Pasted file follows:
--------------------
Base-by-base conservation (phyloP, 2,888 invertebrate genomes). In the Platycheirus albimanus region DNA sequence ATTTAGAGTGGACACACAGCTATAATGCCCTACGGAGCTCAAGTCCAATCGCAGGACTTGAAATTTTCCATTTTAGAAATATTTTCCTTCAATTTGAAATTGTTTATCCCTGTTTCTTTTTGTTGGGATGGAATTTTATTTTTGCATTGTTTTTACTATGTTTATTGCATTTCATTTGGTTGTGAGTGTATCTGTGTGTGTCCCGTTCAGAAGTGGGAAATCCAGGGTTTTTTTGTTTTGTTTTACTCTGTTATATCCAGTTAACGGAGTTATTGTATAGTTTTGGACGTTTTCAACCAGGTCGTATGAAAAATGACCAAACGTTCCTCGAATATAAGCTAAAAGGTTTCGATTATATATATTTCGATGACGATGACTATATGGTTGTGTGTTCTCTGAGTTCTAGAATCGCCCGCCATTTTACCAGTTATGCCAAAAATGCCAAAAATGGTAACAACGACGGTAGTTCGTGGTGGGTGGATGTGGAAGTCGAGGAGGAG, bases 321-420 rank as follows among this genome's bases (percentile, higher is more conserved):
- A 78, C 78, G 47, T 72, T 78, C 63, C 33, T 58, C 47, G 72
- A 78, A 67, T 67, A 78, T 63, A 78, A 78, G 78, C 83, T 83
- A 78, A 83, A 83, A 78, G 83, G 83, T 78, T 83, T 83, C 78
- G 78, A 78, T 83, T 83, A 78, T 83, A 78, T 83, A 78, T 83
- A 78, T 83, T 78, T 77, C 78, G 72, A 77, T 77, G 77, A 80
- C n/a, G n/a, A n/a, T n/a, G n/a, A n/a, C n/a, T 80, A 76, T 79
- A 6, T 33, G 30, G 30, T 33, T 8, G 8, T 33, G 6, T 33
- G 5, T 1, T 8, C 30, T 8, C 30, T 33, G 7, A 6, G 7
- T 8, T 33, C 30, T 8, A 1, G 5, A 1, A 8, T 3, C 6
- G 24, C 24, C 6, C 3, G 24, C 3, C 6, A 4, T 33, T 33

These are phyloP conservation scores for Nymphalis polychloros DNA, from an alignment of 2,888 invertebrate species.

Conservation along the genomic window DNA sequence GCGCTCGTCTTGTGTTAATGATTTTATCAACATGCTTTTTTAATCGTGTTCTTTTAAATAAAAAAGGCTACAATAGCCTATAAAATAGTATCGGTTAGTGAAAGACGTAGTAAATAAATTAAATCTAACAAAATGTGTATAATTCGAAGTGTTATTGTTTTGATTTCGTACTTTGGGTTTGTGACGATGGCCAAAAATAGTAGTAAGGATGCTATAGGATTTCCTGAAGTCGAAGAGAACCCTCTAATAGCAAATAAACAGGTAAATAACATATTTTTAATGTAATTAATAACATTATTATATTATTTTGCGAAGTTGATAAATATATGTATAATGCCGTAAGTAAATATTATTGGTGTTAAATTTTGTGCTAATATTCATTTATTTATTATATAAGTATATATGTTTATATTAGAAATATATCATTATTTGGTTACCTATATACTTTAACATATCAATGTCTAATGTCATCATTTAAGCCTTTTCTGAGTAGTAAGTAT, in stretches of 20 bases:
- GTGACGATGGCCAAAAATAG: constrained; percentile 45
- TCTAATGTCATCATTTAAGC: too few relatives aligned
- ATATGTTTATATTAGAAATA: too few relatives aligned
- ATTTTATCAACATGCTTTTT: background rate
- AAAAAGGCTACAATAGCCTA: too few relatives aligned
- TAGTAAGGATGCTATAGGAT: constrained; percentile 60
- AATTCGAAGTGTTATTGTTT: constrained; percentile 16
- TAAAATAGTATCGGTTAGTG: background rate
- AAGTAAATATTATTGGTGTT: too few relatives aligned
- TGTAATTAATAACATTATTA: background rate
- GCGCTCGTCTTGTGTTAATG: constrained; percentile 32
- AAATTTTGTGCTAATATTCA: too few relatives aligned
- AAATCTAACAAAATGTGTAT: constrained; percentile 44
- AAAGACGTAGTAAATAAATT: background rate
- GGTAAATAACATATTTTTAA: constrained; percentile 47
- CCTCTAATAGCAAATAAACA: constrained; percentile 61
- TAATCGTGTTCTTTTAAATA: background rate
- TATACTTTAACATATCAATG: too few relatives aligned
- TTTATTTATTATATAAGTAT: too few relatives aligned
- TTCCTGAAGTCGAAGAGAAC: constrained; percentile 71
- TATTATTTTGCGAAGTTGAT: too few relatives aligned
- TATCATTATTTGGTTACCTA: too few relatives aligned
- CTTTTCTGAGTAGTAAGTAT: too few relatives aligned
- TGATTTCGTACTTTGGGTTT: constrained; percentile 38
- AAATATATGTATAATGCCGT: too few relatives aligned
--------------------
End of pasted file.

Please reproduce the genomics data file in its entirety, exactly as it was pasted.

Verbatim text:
Base-by-base conservation (phyloP, 2,888 invertebrate genomes). In the Platycheirus albimanus region DNA sequence ATTTAGAGTGGACACACAGCTATAATGCCCTACGGAGCTCAAGTCCAATCGCAGGACTTGAAATTTTCCATTTTAGAAATATTTTCCTTCAATTTGAAATTGTTTATCCCTGTTTCTTTTTGTTGGGATGGAATTTTATTTTTGCATTGTTTTTACTATGTTTATTGCATTTCATTTGGTTGTGAGTGTATCTGTGTGTGTCCCGTTCAGAAGTGGGAAATCCAGGGTTTTTTTGTTTTGTTTTACTCTGTTATATCCAGTTAACGGAGTTATTGTATAGTTTTGGACGTTTTCAACCAGGTCGTATGAAAAATGACCAAACGTTCCTCGAATATAAGCTAAAAGGTTTCGATTATATATATTTCGATGACGATGACTATATGGTTGTGTGTTCTCTGAGTTCTAGAATCGCCCGCCATTTTACCAGTTATGCCAAAAATGCCAAAAATGGTAACAACGACGGTAGTTCGTGGTGGGTGGATGTGGAAGTCGAGGAGGAG, bases 321-420 rank as follows among this genome's bases (percentile, higher is more conserved):
- A 78, C 78, G 47, T 72, T 78, C 63, C 33, T 58, C 47, G 72
- A 78, A 67, T 67, A 78, T 63, A 78, A 78, G 78, C 83, T 83
- A 78, A 83, A 83, A 78, G 83, G 83, T 78, T 83, T 83, C 78
- G 78, A 78, T 83, T 83, A 78, T 83, A 78, T 83, A 78, T 83
- A 78, T 83, T 78, T 77, C 78, G 72, A 77, T 77, G 77, A 80
- C n/a, G n/a, A n/a, T n/a, G n/a, A n/a, C n/a, T 80, A 76, T 79
- A 6, T 33, G 30, G 30, T 33, T 8, G 8, T 33, G 6, T 33
- G 5, T 1, T 8, C 30, T 8, C 30, T 33, G 7, A 6, G 7
- T 8, T 33, C 30, T 8, A 1, G 5, A 1, A 8, T 3, C 6
- G 24, C 24, C 6, C 3, G 24, C 3, C 6, A 4, T 33, T 33

These are phyloP conservation scores for Nymphalis polychloros DNA, from an alignment of 2,888 invertebrate species.

Conservation along the genomic window DNA sequence GCGCTCGTCTTGTGTTAATGATTTTATCAACATGCTTTTTTAATCGTGTTCTTTTAAATAAAAAAGGCTACAATAGCCTATAAAATAGTATCGGTTAGTGAAAGACGTAGTAAATAAATTAAATCTAACAAAATGTGTATAATTCGAAGTGTTATTGTTTTGATTTCGTACTTTGGGTTTGTGACGATGGCCAAAAATAGTAGTAAGGATGCTATAGGATTTCCTGAAGTCGAAGAGAACCCTCTAATAGCAAATAAACAGGTAAATAACATATTTTTAATGTAATTAATAACATTATTATATTATTTTGCGAAGTTGATAAATATATGTATAATGCCGTAAGTAAATATTATTGGTGTTAAATTTTGTGCTAATATTCATTTATTTATTATATAAGTATATATGTTTATATTAGAAATATATCATTATTTGGTTACCTATATACTTTAACATATCAATGTCTAATGTCATCATTTAAGCCTTTTCTGAGTAGTAAGTAT, in stretches of 20 bases:
- GTGACGATGGCCAAAAATAG: constrained; percentile 45
- TCTAATGTCATCATTTAAGC: too few relatives aligned
- ATATGTTTATATTAGAAATA: too few relatives aligned
- ATTTTATCAACATGCTTTTT: background rate
- AAAAAGGCTACAATAGCCTA: too few relatives aligned
- TAGTAAGGATGCTATAGGAT: constrained; percentile 60
- AATTCGAAGTGTTATTGTTT: constrained; percentile 16
- TAAAATAGTATCGGTTAGTG: background rate
- AAGTAAATATTATTGGTGTT: too few relatives aligned
- TGTAATTAATAACATTATTA: background rate
- GCGCTCGTCTTGTGTTAATG: constrained; percentile 32
- AAATTTTGTGCTAATATTCA: too few relatives aligned
- AAATCTAACAAAATGTGTAT: constrained; percentile 44
- AAAGACGTAGTAAATAAATT: background rate
- GGTAAATAACATATTTTTAA: constrained; percentile 47
- CCTCTAATAGCAAATAAACA: constrained; percentile 61
- TAATCGTGTTCTTTTAAATA: background rate
- TATACTTTAACATATCAATG: too few relatives aligned
- TTTATTTATTATATAAGTAT: too few relatives aligned
- TTCCTGAAGTCGAAGAGAAC: constrained; percentile 71
- TATTATTTTGCGAAGTTGAT: too few relatives aligned
- TATCATTATTTGGTTACCTA: too few relatives aligned
- CTTTTCTGAGTAGTAAGTAT: too few relatives aligned
- TGATTTCGTACTTTGGGTTT: constrained; percentile 38
- AAATATATGTATAATGCCGT: too few relatives aligned